Bazzini in Ridgewood, Valentines Day dinner
Stopped in this evening at Bazzini on Oak Street in Ridgewood for dinner. There were five of us, dressed casually, including two kids aged 8 and 12. We were able to be seated quickly, and they were not bothered by patrons in jeans. They told us that they are not usually open on Sundays, but were serving for Valentine's Day.
The decor is relaxing, with dark beige fabric coverings on the walls and plenty of space between tables despite the diminutive size of the place. The restaurant is categorically not accessible to wheelchairs, with one step to get to most of the dining room and a bizarre and extremely steep staircase with high risers leading to the restrooms.
The staff was friendly, efficient (with one overlooked drink order), and knowledgeable. There were two servers working the small room, which was about half full when we arrived (somewhat late). Waits for food were long, but not so long that we were tempted to complain (sorry, I should have noticed the time it took...).
The menu has sixteen items on it, including seven appetizers. Apps range from $8-$11, pastas from $17-$22, and Secondi courses are $19-$27. There were six deserts offered (not included in the above sixteen items), all $7. There was nothing on the menu for the 12 year old, who is picky, so they offered any of their pastas cooked simply with marinara or butter.
Two items were first brought to the table: focaccia with an eggplant tapanade, and bruschetta. The focaccia and tapanade were excellent, with the acidity of the marinade for the eggplant offsetting the salty seasonings of the bread nicely. The bruschetta were fine for the most part, but the bread was over-toasted (read: burned).
For antipasti, people at our table ordered the Beets Carpaccio Salata ($11), which also included greens, goat cheese, fuji apples, toasted hazelnuts, and walnut oil. It was, to use the word of the DC who ordered it, wonderful. I got the sauteed polenta ($11), served with grilled asparagus, white truffle vinaigrette, and topped with shaved grana padano cheese. Excellent, well-balanced.
For main course, we had the following:
Orichiette with butter for the picky eater. She was over the moon.
Orichiette Scaperiello, with Tuscan sausage, broccoli rabe, olive oil, basil, and marsala ($18), which was flavorful, lightly sauced, excellent.
Sauteed Chilean Sea Bass ($25) with roasted tomato, grilled asparagus, potatoes, and hazelnut-citron brown butter. Perfectly cooked, nicely presented. The filet had a few bones, but that didn't bother my DC, who was very happy.
Risotto Limone ($22) with jumbo shrimp sauteed in scampi sauce and olive oil. The eight year old who ordered this doesn't like tomatoes, which usually come on the dish, and ordered it without. The rice was perfectly cooked, as were the shrimp. 8 year old: happy.
I got the Tagliatelle with Sicilian style veal meatballs ($17) braised in a tomato basil marinara and served with shaved Asiago cheese. This one surprised me. It was excellent, but where the chef chose to sauce the Orichiette lightly, this was *very* heavily sauced. I happen to like this, and it provides the opportunity for scarpetta (the scraping up of sauce with bread... Mmmmmm...) if you have room, which I did not. There were three baseball sized meatballs, which were moist and delicious (braising is a wonderful thing...), and the marinara was very good indeed, with big chunks of tomato (San Marzano, according to the menu).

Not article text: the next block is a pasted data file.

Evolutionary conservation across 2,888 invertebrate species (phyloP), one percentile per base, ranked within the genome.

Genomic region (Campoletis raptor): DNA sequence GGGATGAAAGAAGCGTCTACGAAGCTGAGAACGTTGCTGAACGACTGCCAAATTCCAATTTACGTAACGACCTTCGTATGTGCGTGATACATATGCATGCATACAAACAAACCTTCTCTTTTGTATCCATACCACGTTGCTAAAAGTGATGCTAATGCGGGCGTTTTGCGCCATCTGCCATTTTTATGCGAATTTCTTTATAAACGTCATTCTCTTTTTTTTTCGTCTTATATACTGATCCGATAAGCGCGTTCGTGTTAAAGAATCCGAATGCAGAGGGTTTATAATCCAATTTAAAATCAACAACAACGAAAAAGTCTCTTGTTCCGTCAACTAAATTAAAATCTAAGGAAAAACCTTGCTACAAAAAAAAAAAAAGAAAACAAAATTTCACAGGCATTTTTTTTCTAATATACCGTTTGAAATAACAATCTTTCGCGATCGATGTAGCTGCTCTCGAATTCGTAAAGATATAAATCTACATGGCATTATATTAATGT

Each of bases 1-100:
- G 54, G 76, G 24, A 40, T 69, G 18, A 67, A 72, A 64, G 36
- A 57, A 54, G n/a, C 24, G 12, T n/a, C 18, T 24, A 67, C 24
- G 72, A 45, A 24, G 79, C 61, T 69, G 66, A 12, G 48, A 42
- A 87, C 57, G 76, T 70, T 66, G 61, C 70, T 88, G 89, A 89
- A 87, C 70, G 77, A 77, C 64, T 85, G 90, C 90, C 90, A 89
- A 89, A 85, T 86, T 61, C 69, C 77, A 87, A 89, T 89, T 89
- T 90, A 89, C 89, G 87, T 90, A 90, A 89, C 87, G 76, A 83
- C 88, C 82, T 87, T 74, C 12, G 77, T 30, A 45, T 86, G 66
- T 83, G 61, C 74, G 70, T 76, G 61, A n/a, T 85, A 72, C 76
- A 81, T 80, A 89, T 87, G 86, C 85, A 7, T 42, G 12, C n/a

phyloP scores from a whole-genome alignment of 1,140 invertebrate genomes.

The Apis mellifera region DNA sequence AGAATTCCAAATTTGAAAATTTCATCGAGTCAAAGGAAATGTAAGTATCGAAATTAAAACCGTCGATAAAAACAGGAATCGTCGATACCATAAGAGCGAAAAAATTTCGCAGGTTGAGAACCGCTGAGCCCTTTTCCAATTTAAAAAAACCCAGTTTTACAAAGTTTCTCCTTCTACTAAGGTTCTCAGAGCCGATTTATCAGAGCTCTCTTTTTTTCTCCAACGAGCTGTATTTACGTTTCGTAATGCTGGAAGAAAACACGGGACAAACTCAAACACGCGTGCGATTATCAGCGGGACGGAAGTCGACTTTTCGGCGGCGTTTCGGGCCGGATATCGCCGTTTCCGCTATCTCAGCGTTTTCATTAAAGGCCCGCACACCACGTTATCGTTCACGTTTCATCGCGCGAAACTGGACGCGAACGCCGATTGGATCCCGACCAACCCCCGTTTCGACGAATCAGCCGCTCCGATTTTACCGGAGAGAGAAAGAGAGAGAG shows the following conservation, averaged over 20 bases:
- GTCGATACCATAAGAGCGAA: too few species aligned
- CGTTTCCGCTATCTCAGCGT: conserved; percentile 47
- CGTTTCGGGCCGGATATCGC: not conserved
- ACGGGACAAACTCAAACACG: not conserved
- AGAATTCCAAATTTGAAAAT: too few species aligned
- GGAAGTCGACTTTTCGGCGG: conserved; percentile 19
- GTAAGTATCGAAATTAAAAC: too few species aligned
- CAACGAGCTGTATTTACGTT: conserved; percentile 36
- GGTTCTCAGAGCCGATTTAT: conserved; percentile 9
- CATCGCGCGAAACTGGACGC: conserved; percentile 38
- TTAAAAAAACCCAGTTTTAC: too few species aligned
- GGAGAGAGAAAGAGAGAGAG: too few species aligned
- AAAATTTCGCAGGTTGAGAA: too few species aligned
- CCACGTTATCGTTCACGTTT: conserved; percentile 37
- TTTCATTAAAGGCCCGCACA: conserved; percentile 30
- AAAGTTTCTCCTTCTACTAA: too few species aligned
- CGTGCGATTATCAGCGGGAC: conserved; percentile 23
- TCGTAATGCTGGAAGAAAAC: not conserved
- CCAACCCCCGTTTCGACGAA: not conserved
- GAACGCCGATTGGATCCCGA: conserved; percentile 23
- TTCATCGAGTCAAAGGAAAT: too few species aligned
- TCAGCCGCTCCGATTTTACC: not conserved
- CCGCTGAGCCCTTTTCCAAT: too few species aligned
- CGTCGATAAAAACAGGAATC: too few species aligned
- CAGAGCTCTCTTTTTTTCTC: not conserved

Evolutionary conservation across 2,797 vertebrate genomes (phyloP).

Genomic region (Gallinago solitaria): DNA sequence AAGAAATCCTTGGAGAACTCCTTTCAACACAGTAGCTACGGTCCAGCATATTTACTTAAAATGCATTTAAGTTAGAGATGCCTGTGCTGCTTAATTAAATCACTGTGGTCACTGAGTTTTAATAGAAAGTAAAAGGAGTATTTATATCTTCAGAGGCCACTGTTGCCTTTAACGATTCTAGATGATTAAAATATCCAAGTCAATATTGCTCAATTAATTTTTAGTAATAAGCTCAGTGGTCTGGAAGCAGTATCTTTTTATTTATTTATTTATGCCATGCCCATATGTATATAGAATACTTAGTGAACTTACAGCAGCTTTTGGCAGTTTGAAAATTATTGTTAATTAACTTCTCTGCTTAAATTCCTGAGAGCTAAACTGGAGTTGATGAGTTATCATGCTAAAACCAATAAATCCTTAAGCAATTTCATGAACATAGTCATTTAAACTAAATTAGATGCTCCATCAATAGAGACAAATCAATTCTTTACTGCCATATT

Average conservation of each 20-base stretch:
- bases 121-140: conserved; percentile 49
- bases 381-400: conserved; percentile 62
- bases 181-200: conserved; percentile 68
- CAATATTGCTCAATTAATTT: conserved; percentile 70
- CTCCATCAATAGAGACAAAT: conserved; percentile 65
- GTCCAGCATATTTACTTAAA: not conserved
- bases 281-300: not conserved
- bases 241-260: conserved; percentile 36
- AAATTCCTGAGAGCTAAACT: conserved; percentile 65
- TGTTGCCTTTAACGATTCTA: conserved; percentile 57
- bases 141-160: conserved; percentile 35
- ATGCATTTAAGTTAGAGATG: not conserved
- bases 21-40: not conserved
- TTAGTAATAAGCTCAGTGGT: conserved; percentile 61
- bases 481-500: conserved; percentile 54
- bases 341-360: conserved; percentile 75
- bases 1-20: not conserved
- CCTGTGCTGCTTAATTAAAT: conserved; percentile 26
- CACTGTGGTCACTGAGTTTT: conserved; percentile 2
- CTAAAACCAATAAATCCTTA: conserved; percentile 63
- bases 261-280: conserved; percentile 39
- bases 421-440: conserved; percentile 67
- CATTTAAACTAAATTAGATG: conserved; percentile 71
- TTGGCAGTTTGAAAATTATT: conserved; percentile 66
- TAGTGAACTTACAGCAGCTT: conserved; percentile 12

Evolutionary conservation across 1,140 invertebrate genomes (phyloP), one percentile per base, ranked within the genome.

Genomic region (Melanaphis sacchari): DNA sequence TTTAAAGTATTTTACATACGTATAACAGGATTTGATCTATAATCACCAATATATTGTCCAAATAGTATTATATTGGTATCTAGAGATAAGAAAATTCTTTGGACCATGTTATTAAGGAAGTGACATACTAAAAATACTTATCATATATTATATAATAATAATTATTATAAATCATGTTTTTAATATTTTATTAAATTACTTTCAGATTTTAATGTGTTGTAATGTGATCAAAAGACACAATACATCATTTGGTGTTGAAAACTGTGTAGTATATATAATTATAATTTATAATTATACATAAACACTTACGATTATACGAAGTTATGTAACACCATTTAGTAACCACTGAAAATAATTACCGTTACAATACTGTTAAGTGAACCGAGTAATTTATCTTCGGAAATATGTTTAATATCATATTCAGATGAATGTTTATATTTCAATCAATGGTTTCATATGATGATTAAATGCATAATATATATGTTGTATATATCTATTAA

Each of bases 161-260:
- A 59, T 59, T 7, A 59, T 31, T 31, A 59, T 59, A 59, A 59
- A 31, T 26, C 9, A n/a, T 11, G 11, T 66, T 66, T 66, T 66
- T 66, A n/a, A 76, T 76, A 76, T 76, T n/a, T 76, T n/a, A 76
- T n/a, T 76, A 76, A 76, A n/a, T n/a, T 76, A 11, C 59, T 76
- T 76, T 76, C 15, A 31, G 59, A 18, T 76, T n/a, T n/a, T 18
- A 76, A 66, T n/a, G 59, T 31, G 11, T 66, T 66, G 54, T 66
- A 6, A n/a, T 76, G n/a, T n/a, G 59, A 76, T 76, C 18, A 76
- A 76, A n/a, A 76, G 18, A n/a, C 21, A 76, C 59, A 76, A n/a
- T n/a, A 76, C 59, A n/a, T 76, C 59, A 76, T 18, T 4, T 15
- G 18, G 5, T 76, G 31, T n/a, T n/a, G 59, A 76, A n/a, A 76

People seemed to like the deserts very much - but I was lukewarm on them. On the table: dark chocolate mousse torta (which was not as dark chocolate as I would have liked), vanilla-orange semi freddo (which others raved about but the 12 year old thought was too sweet - I did not try this), and warm coconut and mascaropne budino with zabaglione (delicious).
Overall, this was a very good dining experience.
Finally, this was indeed the restaurant visited by Gordon Ramsay's Kitchen Nightmares last May. Our waiter told us the biggest changes in the restaurant were to the decor. Whether the food is changed or not, we experience the work of a very good chef who has good skills and imagination. My only niggle would be that it was a bit slow.
It seems that this chef has the same problem he demonstrated on the show: Some nights he can be very good, and others he can be awful. And even on one night each dish is unpredictable. Not really a gamble most serious restaurant patrons want to take. Elisa Ung said the same thing in her re-review of the restaurant recently.
Also, for reasons unknown, Bazzini didn't participate in Ridgewood Restaurant week last month, while 25 other Ridgewood restaurants did. Why not?
BTW, what brings you to NJ, alanr?
Happily, there were no failure dishes the night we were there. To be clear, *most* of the bruschetta was even okay, just a few pieces were overdone... I'd be interested to see if the place is as consistent another time, it was that good overall.
I was in NJ for a busman's holiday (I'm a piano tech, and have some work in the NY area) and visiting family.
My cousin's kids *love* Wild Ginger, but I'd be happy to try out other Ridgewood suggestions...
Bazzini has been closed for about 7-8 months now. Back in the spring.
As far as the "curse", Campania in Fair Lawn has gone from teetering on the edge of closing to being in the black. Nothing could have saved Bazzini, the guy did not have the personality nor the temperament to run a successful restaurant.
Ha Ha......Ok, maybe there isn't a curse, but Gordon sure does a lot of cussing!! A lot of of the restaurants from the show are no longer in business and you hit the nail on the head, they usually are all mediocre and despite his best efforts they go back to their failing ways.